Kindness kindles a kerfuffle…

Silence is something I tend towards, but very often empathy is my driving factor towards trying to speak to others.
So it’s rather painful for me when this backfires heartily and my empathy is instead interpreted as condescension.

I don’t know how to avoid this, and I’m too socially inept to know how to navigate it once it happens. If I know the person well I usually try to fix things by being blunt and simply explaining that there was a misunderstanding, this is my preferred method because I know exactly what’s happening and I don’t have to add any sort of subterfuge (which I suck at, possibly to the point of not being able to do it) and directly ensure that they know where I stand.
However, we live in an imperfect world and sometimes I’m nice to a relative stranger who doesn’t seem like they’d be open to blunt laying out of the situation.
That is the utter worst for me, because it means I’ve gone out on a limb to try to be nice in a way which is really scary for me, (near-strangers=scary) and then the anxiety gets to eat me alive because now I can’t fix this social interaction, and in the process I’ve unintentionally screwed up future interactions with them since they think I was insulting them and am therefore an ass, when in fact I was trying to go out of my way to be nice.

How do other people deal with this sort of thing?
Certainly most people don’t have the additional internal pressure of feeling like this mistake need 50x replays and the crushing guilt of thinking of 100+ ways to try to address the issue none of which are sufficient, with additional guilt for the fact that I hurt their feelings. Urge to avoid the person forever in hopes that I never have to deal with it, or be purposefully saccharinely nice to them in overt ways so they hopefully think I couldn’t possibly have meant it cruelly…or perhaps they’ll just think I’m always sweetly-snarky and my sweetness is more cruelty. Arg! Both of those might result in them actually thinking worse of me and perhaps encouraging others we mutually know to dislike me.
Such things aren’t necessary though, and I know this, extremes are not helpful, but they are what come to mind.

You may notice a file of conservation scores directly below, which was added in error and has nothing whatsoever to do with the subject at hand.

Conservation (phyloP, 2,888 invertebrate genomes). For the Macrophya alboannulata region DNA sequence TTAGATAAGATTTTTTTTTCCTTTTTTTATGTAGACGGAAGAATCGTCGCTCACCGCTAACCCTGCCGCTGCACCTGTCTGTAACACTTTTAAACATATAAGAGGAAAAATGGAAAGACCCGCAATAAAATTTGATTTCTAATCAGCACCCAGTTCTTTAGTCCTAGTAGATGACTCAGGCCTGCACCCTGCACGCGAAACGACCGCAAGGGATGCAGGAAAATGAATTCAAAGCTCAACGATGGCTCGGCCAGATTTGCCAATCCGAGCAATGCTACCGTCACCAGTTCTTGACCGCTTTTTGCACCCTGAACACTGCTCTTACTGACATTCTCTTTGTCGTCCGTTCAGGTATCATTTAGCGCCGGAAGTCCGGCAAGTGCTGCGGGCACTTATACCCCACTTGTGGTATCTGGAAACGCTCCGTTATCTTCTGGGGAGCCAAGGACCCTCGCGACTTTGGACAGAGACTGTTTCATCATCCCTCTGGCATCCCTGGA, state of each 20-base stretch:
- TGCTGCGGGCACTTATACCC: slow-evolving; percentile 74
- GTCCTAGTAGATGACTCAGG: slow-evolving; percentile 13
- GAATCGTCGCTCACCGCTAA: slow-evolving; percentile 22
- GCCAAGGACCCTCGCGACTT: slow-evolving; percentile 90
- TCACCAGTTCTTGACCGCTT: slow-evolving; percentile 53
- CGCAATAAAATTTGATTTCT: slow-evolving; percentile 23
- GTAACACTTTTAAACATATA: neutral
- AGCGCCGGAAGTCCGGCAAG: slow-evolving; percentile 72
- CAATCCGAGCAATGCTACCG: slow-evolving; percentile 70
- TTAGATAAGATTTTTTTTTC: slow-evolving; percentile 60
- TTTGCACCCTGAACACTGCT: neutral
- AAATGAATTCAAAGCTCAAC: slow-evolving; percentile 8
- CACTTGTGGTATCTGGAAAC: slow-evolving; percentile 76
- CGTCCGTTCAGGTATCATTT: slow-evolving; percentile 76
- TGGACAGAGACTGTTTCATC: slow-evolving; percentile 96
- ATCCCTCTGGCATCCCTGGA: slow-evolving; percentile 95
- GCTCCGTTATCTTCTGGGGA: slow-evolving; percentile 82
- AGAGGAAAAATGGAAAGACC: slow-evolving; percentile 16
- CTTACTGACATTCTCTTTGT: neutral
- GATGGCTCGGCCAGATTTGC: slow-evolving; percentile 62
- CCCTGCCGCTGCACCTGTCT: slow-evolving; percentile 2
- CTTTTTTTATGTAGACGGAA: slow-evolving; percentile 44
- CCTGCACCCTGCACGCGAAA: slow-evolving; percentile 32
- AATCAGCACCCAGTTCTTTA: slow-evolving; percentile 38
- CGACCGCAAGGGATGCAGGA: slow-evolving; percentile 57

Thus is crushing weight of social anxiety. More hungry for my brain than any zombie.

I guess I’ll just have to find a way to let it go, or at least bury at the back of my mental closet, under a pile of fluffy blankets maybe, with distraction kittens to discourage me from thinking about it. I’ll also have to not act rashly, logically the best course of action is to let them slowly get to know me and hope they realize they made a mistake.
I’m fearful enough and impatient enough that it sounds like agony to take that approach, but it’s the right thing for me to do in this situation. That way if they continue to get pissed at me for nothing, I guess they aren’t my kind of people and I’ll have something to tell out mutual friends for why I’m no longer speaking to them.

I know I’ll feel uncomfortable and foolish no matter what course of action I take.
So I’m just going to press myself to try to do the one which is slow and logical.


3 thoughts on “Kindness kindles a kerfuffle…

  1. I think part of successful communication comes from being comfortable. You have to be comfortable with yourself, how you express your emotions and how you communicate non verbally. So figure that part out first, then you may find that others understand you better and are less likely to misunderstand your intent.

    • For the specific case (it was a text interaction) I think they were trying to “read between the lines” when in fact my words were purely at face value *shrugs*

      But I think what you said about social interaction being more successful when someone is comfortable is interesting even outside of this specific instance.
      For most people I think what you may well be true, I mean when I think of how most people act when they’re comfortable, I think of their body language becoming more languid, they have an easier time focusing on the conversation instead of body monitoring so they can listen more actively and enjoy the conversation. Often if one person is relaxed the person they’re talking to has an easier time mirroring that, and I think that’s one reason confidence ends up translating into charisma.

      This isn’t quite so simple for me though, especially if I’m talking to strangers. The reason is because I’m non-neurotypical in such a way that the times when I am the most comfortable are when I am stimming and otherwise involved in non-standard behaviour which would likely make strangers uncomfortable.
      Examples of stims: fiddling with things in my hands, rocking on the balls of my feet, or pacing in circles, or doing something like drawing/cooking/washing dishes.
      Basically those things are considered odd behaviours, and things you do when you’re not listening. For me though, the more still I am, the harder it is for me to focus. I suspect you could see why that’s a conflict of interests for comfort.

  2. Anxiety is such a bitch. :-/ I generally don’t have much of it in my life any more: I’ve realized that living in “bitch-mode” 24/7 actually cuts out a lot of unnecessary anxiety from my life. (I’m “sort of” joking….heheh. Sort of not!) I used to suffer so much anxiety though. Agoraphobia- wow. I was a wreck! I still get all tongue-tied when trying to explain things to total strangers, because I’ll say something, but screw it up accidentally, and then I start saying a bunch of rubbish to clear THAT up, but instead, just end up adding more fuel to the fire. It has to do with being self conscious, you know? But it can get pretty sad (and hilarious) sometimes. I’ve learned how to better express myself when talking and to slow down and think before I speak. So, it’s much better now but I can certainly relate to this post! x

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